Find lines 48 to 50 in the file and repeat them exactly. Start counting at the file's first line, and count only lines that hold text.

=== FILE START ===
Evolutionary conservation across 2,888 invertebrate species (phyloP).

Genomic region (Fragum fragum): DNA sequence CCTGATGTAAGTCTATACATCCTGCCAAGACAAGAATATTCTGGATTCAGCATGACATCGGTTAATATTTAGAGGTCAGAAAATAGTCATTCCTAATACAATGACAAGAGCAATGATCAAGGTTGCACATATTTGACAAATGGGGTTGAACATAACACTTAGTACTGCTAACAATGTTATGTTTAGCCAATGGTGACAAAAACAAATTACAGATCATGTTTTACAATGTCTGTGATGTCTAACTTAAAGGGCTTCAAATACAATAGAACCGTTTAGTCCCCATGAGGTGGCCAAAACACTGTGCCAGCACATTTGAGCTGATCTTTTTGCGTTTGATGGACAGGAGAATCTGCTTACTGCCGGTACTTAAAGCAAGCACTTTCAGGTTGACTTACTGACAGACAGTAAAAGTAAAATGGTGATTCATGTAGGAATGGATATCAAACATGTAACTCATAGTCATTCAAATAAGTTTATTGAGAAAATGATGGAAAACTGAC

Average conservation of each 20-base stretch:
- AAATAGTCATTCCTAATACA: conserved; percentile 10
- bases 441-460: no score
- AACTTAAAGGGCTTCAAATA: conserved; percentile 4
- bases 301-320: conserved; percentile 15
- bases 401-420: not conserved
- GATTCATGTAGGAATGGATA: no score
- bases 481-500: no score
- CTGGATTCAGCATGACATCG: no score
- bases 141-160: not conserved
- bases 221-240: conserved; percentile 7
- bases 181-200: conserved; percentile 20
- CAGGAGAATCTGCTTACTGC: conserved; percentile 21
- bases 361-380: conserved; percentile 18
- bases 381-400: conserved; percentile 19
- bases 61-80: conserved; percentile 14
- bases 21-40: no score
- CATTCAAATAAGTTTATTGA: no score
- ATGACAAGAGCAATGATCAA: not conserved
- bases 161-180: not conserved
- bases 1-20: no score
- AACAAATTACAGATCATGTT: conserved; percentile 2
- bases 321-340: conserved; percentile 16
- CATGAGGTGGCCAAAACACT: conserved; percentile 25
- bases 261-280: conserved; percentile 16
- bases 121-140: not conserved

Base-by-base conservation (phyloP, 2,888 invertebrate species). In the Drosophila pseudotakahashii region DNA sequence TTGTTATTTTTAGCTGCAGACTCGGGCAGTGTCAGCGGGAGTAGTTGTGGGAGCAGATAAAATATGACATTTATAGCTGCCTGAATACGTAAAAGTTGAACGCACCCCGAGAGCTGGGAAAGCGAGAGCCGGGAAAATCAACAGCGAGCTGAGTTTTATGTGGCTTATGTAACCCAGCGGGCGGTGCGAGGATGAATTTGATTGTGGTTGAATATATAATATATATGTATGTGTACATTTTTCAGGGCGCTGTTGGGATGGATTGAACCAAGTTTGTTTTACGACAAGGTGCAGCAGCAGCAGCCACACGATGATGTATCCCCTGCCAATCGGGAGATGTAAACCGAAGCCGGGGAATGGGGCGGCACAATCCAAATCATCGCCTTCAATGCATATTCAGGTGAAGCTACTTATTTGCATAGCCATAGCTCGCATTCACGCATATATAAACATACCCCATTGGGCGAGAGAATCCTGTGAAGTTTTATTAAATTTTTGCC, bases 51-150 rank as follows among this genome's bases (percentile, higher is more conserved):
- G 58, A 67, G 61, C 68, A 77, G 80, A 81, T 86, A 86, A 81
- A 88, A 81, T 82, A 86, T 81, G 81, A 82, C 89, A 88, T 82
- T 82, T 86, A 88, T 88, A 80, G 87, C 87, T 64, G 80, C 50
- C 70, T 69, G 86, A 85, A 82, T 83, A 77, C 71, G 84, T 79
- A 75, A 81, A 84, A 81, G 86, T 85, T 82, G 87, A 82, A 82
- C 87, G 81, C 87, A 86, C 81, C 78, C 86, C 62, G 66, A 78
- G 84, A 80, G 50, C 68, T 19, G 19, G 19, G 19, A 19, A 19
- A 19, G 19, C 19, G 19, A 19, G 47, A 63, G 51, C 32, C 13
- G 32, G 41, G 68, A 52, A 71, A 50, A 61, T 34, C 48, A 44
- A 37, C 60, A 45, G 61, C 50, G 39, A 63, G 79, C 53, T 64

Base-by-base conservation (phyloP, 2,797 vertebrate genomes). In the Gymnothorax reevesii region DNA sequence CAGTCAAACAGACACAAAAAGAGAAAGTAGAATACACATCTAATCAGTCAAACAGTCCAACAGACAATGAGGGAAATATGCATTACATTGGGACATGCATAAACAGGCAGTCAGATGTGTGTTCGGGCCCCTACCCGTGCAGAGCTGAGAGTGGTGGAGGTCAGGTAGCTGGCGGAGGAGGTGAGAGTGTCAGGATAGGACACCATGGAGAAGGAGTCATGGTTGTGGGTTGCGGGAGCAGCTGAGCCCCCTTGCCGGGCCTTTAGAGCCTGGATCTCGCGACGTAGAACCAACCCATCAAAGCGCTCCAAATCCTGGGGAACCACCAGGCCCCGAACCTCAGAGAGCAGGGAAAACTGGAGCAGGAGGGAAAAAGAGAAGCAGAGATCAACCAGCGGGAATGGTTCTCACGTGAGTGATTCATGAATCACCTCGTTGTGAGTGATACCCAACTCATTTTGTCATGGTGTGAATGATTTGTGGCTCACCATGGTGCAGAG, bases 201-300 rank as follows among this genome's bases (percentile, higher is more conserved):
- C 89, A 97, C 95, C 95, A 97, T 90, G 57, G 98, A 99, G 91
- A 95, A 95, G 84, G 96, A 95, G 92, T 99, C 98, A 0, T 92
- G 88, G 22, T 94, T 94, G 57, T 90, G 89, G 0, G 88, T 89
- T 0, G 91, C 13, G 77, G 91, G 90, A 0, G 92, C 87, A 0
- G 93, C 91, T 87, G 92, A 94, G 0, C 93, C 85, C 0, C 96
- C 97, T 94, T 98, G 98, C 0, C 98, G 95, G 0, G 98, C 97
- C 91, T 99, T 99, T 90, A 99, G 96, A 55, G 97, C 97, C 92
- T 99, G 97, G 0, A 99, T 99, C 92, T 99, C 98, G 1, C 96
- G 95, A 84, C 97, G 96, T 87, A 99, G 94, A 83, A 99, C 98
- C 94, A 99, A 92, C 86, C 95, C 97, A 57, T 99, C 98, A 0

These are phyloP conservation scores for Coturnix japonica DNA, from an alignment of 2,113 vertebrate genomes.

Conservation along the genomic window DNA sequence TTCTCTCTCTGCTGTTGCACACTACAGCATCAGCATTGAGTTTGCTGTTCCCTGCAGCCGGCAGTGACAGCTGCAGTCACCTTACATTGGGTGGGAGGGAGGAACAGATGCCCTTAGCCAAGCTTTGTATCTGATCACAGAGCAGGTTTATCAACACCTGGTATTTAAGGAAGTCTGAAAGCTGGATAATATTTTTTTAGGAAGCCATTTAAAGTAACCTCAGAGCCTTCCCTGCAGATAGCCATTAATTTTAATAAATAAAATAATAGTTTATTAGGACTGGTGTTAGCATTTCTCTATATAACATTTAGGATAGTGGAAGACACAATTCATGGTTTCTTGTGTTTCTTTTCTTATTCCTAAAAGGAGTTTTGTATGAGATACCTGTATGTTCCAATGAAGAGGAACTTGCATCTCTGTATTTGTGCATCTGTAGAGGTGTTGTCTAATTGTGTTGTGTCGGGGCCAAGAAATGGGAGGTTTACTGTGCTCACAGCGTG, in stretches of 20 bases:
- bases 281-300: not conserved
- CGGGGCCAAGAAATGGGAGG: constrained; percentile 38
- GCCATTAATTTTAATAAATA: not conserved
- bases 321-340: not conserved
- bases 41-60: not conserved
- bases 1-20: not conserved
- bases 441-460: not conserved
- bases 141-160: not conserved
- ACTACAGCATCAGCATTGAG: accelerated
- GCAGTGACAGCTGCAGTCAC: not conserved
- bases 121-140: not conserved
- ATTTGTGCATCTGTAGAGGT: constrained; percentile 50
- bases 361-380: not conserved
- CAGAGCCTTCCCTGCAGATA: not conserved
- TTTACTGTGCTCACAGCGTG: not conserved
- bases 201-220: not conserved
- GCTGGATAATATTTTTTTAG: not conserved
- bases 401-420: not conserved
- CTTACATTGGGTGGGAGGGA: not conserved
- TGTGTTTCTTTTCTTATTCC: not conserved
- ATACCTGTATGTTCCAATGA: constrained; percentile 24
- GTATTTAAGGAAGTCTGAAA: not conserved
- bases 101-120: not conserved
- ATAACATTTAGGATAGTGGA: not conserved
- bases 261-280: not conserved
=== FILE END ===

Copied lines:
- T 99, G 97, G 0, A 99, T 99, C 92, T 99, C 98, G 1, C 96
- G 95, A 84, C 97, G 96, T 87, A 99, G 94, A 83, A 99, C 98
- C 94, A 99, A 92, C 86, C 95, C 97, A 57, T 99, C 98, A 0